Jun 22, 2024

Neutrino mixer

Posted by in categories: nuclear energy, particle physics, space

Why are neutrinos so light?

Did you know that every second more than 100 trillion tiny particles called neutrinos pass through your body without causing any harm? These mysterious particles are produced abundantly throughout the universe in events like nuclear reactions in the sun, radioactive decays in the Earth’s crust, and in high-energy collisions in space. In particular, these subatomic particles play a crucial role in the explosive deaths of stars known as supernovae, where they act as the driving force behind the explosion. Despite their abundance in the universe, they are incredibly difficult to detect directly in experiments since they pass right through any matter and only interact extremely rarely. At the LHC, their existence can only be inferred indirectly by summing up the energy of all other particles produced from the proton collisions and looking for missing energy that has been carried away by the neutrino, which escaped the experiment undetected.

Neutrinos are a type of fundamental particle known as a lepton and they are electrically neutral. They stand out among fundamental particles because of their peculiar characteristics. Not only do they interact exceptionally rarely, but they also possess a minuscule mass, approximately 500,000 times lighter than that of an electron. One possible explanation for the smallness of their mass is given by the “seesaw” mechanism. According to this theory, there exist additional new fundamental particles that are electrically neutral. The mechanism postulates that the masses of these new particles, known as “heavy neutral leptons” (HNLs), are mathematically linked to those of the normal neutrinos, like two sides of a seesaw. The theory also predicts that the HNLs will “mix” with their known cousins, neutrinos. This means that a neutrino, produced in an LHC collision, can change into an HNL, and the HNL can then decay back into known particles that the LHC experiments can detect!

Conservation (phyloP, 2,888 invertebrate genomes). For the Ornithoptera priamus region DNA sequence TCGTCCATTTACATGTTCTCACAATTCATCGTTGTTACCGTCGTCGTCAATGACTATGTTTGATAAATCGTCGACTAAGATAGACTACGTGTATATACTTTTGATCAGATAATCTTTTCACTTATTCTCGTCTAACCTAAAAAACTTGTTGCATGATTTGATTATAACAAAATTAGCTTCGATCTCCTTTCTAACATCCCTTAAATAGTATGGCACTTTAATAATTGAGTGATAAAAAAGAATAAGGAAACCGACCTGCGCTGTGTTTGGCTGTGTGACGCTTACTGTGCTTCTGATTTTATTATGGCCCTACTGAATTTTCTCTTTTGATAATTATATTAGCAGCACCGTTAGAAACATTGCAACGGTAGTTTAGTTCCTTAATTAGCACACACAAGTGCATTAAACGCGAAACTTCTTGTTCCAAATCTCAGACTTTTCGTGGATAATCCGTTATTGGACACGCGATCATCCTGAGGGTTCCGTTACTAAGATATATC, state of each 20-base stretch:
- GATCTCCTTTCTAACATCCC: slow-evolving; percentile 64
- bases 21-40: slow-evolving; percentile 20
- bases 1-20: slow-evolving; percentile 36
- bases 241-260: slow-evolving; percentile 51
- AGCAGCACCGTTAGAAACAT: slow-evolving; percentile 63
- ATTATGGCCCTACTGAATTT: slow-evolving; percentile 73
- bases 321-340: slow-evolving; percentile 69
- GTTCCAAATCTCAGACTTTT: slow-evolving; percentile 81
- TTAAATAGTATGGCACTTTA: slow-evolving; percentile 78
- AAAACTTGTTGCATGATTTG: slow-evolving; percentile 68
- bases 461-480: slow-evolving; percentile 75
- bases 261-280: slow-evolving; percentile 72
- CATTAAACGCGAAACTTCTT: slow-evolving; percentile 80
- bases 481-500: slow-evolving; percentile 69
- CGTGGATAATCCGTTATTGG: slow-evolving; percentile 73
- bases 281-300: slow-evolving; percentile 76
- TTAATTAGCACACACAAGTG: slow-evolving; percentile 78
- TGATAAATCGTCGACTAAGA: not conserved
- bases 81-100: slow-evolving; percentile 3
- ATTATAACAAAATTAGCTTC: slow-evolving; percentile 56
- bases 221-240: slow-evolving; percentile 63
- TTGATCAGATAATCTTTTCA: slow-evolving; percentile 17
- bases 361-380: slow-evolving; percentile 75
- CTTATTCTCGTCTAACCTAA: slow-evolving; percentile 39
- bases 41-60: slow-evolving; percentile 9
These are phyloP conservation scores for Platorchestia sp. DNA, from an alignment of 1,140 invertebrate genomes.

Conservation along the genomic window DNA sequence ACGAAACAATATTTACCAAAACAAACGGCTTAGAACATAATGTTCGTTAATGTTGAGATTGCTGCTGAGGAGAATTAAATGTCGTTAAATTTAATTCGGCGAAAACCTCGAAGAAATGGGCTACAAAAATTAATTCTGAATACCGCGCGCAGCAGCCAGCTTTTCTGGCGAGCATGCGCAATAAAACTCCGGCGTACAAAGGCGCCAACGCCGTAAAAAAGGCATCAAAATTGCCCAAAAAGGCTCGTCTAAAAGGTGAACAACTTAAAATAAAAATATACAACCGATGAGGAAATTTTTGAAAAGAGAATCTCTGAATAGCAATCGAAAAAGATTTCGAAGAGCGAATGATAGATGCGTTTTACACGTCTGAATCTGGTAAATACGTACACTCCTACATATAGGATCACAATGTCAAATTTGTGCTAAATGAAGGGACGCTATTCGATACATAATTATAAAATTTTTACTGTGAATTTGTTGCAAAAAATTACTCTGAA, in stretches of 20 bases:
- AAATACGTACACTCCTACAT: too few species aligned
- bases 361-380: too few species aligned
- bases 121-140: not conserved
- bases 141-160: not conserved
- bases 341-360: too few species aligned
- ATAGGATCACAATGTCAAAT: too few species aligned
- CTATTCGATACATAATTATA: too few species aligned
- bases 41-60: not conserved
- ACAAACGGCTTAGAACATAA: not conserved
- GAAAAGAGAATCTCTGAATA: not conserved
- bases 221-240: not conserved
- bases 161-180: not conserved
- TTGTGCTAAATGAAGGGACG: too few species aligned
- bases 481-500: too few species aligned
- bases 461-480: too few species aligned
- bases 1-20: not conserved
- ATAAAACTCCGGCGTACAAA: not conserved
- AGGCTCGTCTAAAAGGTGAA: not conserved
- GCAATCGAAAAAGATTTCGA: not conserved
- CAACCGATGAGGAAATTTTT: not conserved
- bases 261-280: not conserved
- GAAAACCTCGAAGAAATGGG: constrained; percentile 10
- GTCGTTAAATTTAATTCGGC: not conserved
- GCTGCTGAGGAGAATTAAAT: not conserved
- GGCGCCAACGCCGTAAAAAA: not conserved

The seesaw explanation for the neutrino mass is particularly attractive and various searches for HNLs have been performed at the LHC and by other experiments in the past (see an example where CMS muon detectors are exploited in such a search). The CMS Collaboration has recently published a new search that makes the assumption that the mixing between the HNLs and neutrinos is very small. In this special case, the HNL can be “long lived” and travel macroscopic distances away from the collision point before decaying. Experiments can then take advantage of the unusual signatures from these “displaced” particle decays when trying to find evidence for the existence of HNLs.

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